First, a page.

Zoltan cannot believe that the owner told me to floor it at least once, just to see that there is a bit of soot coming from this 700K Focus. I floor it. No soot at all. We try again, nothing. This is the surefire way to kill the TDCI engine, Zoltan tells me. It's a sensitive system but there is no pressure control valve on the high pressure side. Control is partially entrusted to the injectors themselves. But such high pressure nightmare scenarios go both ways, the entire system gets overloaded and will subsequently fail. If you are about to test drive a used TDCI, listen for engine knock or uneven idle after revving the engine. If those occur, cancel the purchase.
Here is a second opinion on the same vehicle from a fellow journalist.
I knew the first Focus was a damn great car
It has been over ten years I first sat in a Focus. I was going for a job interview, trying to get an internship with Sachs. I was more than anxious and the Focus was brand new. And yet I can remember that this TDDI was the first car I ever drove that could do 140 kph and consume under 5 litres/100km at the same time. I took turns dropping my jaw at this fact and the fabulous Focus chassis. I thought this might be the perfect car, certainly within its segment. And yet, at that point I had no way of knowing what would become of this pioneer of New Edge design after a few hundred thousand kilometres.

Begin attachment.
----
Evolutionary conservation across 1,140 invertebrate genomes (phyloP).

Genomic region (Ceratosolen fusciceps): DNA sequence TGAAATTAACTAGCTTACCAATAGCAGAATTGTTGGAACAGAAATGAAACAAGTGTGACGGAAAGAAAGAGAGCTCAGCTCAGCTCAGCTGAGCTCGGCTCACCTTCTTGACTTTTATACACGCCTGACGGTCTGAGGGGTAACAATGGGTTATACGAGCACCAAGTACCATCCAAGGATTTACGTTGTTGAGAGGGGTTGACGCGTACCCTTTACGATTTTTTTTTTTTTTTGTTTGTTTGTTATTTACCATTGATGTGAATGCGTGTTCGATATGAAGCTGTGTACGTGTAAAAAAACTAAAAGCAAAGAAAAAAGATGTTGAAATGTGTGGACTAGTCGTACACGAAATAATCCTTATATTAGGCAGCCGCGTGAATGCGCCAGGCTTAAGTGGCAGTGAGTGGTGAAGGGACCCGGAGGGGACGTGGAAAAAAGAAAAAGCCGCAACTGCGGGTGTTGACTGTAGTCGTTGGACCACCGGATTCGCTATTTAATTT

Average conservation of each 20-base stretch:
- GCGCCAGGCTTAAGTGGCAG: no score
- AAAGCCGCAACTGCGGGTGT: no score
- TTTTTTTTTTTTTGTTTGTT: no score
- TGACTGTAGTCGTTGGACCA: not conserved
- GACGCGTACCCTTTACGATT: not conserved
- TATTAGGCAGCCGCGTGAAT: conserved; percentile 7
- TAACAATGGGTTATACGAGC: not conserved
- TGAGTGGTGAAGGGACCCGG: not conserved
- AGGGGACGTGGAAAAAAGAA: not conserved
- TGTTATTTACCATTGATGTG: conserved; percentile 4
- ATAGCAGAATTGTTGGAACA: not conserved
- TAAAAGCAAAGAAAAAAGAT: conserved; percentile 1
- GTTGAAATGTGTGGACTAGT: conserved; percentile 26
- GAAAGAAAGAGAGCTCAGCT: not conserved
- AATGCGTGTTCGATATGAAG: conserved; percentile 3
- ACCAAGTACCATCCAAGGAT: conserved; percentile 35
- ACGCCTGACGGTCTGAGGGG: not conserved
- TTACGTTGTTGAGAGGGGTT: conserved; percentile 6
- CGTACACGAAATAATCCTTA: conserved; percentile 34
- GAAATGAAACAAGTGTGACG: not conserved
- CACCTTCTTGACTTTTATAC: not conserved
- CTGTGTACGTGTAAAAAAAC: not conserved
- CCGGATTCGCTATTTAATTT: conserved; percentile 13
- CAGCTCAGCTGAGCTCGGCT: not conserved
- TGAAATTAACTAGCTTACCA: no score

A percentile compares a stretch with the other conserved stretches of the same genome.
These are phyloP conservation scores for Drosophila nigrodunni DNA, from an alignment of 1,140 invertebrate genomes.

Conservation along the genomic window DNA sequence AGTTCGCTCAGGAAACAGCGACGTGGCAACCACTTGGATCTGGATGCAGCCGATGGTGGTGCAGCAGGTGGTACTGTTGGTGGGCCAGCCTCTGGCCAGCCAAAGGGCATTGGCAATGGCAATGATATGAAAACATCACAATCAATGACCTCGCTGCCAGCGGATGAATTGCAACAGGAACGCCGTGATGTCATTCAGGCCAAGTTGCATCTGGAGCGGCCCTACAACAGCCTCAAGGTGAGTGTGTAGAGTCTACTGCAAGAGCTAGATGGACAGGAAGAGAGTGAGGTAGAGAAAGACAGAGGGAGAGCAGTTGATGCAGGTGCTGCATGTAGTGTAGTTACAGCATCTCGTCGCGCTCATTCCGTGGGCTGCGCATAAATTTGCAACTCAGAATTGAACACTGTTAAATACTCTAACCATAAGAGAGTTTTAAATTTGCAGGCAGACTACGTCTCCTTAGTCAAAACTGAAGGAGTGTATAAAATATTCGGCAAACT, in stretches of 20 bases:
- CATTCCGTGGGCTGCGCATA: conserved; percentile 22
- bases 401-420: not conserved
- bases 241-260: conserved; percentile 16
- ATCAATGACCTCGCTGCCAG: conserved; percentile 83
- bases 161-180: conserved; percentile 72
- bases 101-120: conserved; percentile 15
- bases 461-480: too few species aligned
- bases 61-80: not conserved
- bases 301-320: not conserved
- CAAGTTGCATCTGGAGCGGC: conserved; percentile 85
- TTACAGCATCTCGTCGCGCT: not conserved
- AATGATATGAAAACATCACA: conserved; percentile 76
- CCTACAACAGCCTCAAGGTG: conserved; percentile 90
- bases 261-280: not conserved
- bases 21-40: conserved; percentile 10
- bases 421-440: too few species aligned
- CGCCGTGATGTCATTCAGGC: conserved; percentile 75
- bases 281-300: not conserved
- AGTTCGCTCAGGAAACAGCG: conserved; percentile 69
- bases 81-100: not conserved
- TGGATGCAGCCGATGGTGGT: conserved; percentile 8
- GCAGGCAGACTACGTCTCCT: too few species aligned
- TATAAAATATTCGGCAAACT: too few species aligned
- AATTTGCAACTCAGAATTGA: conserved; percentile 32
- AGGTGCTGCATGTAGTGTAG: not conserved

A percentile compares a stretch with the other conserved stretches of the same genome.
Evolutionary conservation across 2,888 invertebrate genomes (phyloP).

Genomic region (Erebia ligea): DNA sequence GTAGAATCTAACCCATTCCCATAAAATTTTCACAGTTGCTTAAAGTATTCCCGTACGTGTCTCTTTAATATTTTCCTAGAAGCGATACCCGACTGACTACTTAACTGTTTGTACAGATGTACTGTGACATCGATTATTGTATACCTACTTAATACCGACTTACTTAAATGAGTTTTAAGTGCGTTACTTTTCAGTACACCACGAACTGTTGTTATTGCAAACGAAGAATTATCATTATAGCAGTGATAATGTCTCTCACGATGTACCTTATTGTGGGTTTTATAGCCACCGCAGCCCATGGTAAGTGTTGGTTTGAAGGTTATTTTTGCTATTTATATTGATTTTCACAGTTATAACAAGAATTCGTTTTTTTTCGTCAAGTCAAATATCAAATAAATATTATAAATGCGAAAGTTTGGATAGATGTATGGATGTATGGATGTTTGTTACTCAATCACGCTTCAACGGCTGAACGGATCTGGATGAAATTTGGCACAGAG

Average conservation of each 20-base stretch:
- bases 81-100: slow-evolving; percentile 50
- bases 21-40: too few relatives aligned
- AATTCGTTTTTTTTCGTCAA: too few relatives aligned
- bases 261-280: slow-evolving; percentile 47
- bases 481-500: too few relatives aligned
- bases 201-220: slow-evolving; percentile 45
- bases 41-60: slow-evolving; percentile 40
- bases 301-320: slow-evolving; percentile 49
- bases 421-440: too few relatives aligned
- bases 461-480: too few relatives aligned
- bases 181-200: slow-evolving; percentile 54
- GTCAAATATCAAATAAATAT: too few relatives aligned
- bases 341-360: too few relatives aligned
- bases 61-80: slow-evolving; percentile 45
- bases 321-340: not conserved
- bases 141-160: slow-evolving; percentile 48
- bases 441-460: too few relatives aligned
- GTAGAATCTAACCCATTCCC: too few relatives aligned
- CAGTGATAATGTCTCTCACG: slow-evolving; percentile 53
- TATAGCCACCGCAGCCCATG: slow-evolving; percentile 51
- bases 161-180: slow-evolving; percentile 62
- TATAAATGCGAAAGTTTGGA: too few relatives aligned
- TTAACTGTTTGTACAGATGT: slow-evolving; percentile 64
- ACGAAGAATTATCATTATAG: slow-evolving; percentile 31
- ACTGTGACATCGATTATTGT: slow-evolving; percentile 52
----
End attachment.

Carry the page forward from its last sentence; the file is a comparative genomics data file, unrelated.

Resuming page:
Well, having seen this car with 727 thousand km under the hood, we know now. It is amazing to see the degree of dignity and stance this white station wagon displays after ten years of service. If I hadn't seen the original steering wheel I would probably think the odometer is broken. This thing is amazing. Sure you can tell it's used but if I had to take a guess I would have said 200K, not seven, The gear lever has the slightest of play, the chassis is sort of worn but certainly not fallen apart, and the engine has a discreet rumbling noise – none of my senses indicate anything I should be concerned about. You can clearly see the mark left by those 700 thousand kilometres but that's it.